Looking after White worm
White worms are not treated as "cultures" in the same way as Microworm, Banana worm etc. being free existing i.e. they are not parasites and do not need a host on which they rely on for survival, they are naturally soil dwelling and this is the type of medium they should be grown in.
On arrival, place a piece of damp bread onto the surface, before long the worms will come and feed just under the piece of bread, this should be replaced if it should go mouldy, this will be the best place to remove any for use, it may take a day or so for them to start gathering.
Alternatively, to encourage faster breeding, the contents should be decanted into a larger container, the size of a 2 litre ice cream container is ideal, with a good fitting but ventilated lid, extra bedding should be added along with a small piece of wet bread (water is best) about a quarter of a slice is ideal, it should be placed on the top of the medium, after a while the White worm will congregate underneath and feed on the bread, when the piece of bread has been eaten, replace it with a bit twice the size, this will encourage the worms to spread, breed and grow, if the piece of bread should start to go mouldy, replace it with a fresh bit. If you should decide to move the worms into a different container, on tipping them out a lot will usually stay stuck to the bottom and sides of the original container so check you have got them all out!
The lid should always stay on the container but pop it off every couple of days to change the air. The worms should always be kept in dull conditions and in cool temperatures, cold floor, cellar etc but we do not recommend a refrigerator.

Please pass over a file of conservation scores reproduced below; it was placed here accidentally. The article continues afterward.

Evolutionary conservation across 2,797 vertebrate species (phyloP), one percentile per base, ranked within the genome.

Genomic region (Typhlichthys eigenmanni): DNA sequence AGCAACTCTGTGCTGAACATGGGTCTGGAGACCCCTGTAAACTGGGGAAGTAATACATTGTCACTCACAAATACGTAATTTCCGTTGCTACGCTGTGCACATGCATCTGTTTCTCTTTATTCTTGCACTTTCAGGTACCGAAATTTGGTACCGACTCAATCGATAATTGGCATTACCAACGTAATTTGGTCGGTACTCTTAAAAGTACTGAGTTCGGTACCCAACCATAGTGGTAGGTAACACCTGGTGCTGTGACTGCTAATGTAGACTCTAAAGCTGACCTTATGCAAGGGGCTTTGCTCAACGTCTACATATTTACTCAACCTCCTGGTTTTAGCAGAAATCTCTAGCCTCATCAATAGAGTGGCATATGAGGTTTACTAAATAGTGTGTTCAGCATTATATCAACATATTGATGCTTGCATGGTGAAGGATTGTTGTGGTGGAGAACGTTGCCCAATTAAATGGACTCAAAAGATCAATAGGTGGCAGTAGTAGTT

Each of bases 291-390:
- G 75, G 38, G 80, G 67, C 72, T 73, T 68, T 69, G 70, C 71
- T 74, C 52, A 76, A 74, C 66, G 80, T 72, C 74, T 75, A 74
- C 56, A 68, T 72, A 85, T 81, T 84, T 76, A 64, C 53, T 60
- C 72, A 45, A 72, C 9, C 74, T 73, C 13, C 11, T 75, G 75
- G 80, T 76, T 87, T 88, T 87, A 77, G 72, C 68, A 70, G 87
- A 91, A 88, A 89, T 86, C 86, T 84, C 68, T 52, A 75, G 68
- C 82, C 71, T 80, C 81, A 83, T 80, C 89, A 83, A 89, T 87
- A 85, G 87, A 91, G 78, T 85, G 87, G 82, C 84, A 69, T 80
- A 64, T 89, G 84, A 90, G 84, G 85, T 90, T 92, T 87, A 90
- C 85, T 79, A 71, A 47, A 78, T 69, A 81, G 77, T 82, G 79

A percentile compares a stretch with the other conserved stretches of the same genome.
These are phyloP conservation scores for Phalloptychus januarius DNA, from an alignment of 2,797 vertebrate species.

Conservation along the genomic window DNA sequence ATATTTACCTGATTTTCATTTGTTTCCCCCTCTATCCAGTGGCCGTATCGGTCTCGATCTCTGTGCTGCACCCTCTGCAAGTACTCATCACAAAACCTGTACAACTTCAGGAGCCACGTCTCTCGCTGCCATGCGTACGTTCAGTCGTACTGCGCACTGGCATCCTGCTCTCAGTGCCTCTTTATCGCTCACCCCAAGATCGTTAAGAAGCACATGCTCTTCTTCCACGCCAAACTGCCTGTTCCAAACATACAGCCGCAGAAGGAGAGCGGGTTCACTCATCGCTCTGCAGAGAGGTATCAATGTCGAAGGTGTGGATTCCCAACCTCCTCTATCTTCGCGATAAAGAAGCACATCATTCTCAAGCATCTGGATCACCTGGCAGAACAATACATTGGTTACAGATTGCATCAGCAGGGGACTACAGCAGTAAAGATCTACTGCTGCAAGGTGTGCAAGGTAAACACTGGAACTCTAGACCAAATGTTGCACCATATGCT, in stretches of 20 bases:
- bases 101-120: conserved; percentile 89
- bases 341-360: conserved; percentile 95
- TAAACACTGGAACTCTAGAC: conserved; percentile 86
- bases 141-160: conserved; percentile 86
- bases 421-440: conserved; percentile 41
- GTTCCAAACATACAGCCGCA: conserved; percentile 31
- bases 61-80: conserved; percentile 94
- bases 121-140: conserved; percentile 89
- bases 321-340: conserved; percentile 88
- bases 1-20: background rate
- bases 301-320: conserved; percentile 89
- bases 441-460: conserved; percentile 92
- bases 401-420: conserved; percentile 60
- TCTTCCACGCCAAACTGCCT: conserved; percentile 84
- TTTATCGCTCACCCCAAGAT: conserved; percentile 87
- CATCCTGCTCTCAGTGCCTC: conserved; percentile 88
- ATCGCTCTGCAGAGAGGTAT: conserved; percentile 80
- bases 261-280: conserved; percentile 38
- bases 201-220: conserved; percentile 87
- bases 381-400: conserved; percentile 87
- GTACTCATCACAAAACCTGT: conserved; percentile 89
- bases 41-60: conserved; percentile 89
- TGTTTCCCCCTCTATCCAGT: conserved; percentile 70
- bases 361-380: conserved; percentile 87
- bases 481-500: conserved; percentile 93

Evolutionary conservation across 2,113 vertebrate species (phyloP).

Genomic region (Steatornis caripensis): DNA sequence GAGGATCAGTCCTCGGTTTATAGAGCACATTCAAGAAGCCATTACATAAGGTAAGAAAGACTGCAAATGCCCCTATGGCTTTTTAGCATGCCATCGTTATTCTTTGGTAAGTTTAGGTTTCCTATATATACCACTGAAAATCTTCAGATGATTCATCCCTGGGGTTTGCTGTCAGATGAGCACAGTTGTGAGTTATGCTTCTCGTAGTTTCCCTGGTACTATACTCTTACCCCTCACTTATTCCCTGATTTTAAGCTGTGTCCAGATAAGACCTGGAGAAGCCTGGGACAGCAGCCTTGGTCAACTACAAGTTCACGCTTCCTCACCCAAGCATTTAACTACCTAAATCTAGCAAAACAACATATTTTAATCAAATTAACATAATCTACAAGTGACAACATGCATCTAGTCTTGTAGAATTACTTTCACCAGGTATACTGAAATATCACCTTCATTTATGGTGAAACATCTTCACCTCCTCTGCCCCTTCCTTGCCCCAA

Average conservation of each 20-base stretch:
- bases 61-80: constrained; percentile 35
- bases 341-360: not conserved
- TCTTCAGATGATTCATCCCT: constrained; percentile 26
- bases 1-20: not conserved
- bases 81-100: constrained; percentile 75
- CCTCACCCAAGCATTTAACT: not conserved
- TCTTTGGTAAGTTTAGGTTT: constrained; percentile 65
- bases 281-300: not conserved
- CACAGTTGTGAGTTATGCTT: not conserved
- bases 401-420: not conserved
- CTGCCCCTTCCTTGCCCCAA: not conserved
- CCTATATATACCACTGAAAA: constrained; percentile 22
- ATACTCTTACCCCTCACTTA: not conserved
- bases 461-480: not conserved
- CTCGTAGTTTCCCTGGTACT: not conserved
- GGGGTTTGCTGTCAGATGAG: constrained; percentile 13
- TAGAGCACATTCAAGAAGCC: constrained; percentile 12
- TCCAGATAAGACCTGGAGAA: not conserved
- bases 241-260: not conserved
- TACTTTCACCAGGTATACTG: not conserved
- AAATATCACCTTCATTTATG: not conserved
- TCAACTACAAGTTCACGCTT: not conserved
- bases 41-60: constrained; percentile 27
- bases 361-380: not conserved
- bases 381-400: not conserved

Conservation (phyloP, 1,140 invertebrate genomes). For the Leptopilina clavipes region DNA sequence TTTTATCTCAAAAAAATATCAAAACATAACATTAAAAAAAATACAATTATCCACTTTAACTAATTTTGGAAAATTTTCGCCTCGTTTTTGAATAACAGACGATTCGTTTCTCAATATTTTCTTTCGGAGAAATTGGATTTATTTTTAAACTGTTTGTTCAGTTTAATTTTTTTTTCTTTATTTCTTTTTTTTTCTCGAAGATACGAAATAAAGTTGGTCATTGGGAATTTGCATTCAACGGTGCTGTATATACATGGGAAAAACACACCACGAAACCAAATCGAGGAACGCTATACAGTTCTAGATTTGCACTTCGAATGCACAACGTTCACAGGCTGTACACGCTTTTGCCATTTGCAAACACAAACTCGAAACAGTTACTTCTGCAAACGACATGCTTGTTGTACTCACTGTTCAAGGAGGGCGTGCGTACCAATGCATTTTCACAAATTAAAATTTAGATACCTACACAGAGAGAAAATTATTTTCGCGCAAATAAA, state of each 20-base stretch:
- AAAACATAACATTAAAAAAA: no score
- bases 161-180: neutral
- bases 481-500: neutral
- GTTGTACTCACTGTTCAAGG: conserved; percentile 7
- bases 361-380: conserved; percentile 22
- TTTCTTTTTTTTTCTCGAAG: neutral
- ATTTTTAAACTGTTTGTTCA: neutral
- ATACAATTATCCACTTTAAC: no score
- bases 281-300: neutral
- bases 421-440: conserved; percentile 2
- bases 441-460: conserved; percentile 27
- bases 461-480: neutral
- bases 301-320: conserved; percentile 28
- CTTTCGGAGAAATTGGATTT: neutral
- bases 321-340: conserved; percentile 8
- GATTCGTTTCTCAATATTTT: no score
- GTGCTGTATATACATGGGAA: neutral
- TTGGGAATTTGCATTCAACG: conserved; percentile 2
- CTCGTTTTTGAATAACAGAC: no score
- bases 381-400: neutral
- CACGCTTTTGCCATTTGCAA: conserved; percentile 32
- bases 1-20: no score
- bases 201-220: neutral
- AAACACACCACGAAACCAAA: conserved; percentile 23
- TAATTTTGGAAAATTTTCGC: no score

With a little care and management your White worm colony should thrive. As the colony grows it is always a good idea to divide into 2 or 3 separate tubs, so if anything should happen you will have another colony to fall back on. Dividing them also gives them more space and with food, will encourage the population to grow.
Please note, whiteworms grow in a lumpy mass, this is put into the container first and then covered by a fine layer of new bedding, the "lumps " are deliberately not broken up as this would cause damage to the worms, they will migrate into the new bedding.
During hot weather
You may find that mites develop in the culture medium, sometimes this can be quite extensive, unfortunately these mites are almost always present in the soil based medium used to grow whiteworm and high temperatures can trigger a "bloom" they are harmless if somewhat annoying. The whole culture can be slowly submerged in water allowing the mites to be poured off and then the culture allowed to drain and drip dry, further info. is available on the internet